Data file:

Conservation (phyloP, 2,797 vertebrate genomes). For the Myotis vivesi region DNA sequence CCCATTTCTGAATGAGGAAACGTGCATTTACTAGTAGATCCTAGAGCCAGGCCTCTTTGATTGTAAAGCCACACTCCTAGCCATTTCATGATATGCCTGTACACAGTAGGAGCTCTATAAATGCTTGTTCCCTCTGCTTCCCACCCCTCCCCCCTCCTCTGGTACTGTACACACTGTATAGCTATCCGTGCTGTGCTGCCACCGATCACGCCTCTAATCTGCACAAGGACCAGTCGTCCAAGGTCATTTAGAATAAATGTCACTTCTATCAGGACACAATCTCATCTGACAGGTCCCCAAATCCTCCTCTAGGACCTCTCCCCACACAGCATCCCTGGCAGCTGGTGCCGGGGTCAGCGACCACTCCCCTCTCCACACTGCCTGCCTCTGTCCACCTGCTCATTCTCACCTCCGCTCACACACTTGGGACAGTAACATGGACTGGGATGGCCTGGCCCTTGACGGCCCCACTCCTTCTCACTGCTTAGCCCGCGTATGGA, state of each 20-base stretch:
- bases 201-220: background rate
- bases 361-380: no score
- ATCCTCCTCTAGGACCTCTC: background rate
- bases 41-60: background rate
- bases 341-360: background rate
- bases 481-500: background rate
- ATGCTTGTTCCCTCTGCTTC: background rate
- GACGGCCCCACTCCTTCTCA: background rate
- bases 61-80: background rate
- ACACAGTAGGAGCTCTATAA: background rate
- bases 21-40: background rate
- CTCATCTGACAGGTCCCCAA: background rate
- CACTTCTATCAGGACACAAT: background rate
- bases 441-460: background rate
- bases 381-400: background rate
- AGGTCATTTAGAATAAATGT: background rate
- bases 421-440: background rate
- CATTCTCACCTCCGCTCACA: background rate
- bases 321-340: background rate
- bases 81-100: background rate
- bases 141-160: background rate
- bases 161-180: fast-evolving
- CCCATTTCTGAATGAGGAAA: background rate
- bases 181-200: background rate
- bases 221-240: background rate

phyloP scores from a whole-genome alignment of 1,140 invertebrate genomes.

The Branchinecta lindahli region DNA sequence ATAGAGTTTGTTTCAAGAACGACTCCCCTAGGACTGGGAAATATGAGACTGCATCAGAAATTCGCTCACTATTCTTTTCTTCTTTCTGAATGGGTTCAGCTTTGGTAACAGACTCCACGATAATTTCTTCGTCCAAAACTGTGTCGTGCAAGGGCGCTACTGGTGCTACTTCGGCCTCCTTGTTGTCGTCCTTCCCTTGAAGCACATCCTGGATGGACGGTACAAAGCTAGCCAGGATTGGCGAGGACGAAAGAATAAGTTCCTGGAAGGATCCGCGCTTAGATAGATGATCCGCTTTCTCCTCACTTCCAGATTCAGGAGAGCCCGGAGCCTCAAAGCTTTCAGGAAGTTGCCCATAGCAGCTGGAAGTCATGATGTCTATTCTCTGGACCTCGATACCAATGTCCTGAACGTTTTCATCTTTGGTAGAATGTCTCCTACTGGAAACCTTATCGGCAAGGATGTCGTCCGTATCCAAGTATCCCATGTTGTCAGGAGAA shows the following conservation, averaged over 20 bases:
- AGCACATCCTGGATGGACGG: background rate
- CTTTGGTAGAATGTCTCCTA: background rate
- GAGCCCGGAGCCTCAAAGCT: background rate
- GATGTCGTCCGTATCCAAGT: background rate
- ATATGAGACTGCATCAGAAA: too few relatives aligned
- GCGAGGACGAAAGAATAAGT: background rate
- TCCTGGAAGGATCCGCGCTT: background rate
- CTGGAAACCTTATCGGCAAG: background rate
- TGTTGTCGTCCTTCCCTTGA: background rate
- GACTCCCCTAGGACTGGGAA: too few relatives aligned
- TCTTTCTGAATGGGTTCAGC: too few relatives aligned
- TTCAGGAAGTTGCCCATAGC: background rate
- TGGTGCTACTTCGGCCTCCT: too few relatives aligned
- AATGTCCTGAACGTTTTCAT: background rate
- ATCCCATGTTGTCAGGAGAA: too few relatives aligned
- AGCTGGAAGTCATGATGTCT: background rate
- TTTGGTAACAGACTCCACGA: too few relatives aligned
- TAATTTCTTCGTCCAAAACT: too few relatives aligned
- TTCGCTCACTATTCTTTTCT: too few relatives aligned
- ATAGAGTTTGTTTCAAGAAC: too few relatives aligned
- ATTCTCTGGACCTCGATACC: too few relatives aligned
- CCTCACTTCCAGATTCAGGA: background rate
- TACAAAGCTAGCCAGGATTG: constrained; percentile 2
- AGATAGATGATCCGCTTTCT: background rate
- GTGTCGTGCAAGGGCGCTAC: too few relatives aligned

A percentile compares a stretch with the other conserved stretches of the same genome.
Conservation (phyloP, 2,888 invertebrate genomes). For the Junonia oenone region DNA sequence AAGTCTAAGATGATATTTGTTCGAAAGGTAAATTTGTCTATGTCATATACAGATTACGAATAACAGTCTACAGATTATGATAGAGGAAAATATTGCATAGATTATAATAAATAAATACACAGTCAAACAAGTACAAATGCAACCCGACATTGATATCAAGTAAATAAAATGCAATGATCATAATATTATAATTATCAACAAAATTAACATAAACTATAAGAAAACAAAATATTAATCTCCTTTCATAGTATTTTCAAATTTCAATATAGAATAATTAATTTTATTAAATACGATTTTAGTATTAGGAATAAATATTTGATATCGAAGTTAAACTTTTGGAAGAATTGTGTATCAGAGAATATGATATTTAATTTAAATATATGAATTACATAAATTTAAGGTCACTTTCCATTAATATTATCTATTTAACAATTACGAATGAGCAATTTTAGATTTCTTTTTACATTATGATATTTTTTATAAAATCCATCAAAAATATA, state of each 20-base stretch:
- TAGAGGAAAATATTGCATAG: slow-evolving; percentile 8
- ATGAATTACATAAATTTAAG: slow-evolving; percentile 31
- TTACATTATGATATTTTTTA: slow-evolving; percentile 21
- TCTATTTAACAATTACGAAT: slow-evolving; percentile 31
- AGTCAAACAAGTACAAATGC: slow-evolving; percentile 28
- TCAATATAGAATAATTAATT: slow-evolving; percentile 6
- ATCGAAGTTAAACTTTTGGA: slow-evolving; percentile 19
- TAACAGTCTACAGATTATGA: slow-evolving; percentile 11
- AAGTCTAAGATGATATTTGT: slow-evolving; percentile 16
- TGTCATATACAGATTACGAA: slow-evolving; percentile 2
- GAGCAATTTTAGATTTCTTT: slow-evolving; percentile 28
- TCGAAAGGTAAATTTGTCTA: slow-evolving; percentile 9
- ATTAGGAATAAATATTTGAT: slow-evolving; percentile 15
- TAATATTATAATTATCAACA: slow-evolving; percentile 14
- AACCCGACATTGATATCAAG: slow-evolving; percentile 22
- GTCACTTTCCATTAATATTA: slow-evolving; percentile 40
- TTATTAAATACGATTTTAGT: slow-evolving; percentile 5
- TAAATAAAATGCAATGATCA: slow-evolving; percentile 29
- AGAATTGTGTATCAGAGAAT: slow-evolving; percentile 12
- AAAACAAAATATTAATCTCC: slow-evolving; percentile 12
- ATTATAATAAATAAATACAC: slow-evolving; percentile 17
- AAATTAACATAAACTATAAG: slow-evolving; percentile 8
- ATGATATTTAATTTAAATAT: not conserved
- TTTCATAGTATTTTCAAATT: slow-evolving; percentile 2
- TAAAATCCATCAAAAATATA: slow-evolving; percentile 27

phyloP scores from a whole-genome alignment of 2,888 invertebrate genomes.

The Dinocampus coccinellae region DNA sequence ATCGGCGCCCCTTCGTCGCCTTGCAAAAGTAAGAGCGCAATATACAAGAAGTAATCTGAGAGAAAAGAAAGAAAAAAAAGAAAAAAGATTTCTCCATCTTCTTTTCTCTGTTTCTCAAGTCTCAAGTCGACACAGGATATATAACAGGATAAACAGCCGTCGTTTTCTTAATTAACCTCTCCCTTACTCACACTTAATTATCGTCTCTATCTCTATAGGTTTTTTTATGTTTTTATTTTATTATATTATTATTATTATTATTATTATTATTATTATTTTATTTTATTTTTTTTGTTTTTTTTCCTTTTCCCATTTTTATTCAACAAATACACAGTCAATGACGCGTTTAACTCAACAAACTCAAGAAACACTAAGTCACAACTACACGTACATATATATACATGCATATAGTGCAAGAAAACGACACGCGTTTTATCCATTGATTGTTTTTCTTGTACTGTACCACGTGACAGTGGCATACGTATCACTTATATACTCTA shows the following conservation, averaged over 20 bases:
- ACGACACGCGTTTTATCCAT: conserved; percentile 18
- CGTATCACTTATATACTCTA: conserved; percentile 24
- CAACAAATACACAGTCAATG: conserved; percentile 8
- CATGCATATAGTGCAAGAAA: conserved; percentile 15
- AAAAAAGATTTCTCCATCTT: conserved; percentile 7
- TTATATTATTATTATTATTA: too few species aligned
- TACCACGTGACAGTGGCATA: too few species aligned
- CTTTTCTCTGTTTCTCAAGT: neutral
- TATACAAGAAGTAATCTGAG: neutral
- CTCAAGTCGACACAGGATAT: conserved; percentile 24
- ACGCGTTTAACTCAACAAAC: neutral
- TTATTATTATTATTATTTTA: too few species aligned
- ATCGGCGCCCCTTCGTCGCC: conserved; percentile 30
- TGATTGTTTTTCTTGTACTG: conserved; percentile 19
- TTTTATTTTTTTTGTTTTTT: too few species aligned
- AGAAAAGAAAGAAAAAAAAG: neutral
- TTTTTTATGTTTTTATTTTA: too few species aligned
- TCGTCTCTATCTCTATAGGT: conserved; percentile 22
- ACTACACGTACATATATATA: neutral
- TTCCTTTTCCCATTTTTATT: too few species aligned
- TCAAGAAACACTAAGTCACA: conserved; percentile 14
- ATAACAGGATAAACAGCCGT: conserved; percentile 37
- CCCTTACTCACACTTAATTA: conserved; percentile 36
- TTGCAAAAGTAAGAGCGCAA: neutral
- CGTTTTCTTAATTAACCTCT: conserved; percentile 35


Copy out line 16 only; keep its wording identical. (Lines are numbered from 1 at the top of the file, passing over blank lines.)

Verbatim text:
- bases 381-400: background rate